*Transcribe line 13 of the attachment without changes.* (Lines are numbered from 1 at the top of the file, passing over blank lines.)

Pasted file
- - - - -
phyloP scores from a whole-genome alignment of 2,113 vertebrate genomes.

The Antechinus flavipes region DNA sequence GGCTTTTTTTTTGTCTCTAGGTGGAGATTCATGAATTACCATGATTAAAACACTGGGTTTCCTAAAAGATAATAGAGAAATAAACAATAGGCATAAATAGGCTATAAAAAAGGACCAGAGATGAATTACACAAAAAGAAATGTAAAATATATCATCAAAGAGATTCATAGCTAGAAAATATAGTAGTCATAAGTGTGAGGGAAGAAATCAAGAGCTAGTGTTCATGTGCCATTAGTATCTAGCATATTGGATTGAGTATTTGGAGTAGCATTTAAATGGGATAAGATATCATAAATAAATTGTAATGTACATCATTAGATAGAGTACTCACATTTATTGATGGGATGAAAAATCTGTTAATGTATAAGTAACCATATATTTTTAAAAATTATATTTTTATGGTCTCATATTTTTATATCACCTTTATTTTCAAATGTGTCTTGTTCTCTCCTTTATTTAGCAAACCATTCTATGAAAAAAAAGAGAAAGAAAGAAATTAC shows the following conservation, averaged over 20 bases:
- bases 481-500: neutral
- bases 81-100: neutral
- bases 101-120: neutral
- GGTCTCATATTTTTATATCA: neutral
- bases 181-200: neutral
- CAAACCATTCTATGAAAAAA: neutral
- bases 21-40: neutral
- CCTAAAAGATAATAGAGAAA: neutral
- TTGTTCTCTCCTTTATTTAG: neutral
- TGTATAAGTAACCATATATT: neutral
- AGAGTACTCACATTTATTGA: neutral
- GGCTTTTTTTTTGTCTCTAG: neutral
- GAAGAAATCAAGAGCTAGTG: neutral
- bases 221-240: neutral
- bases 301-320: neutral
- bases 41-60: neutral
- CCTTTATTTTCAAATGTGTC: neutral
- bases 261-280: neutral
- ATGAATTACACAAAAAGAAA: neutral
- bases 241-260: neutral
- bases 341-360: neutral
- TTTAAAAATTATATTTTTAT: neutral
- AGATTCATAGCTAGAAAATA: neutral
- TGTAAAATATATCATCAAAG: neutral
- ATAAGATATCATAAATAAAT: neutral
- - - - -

- AGAGTACTCACATTTATTGA: neutral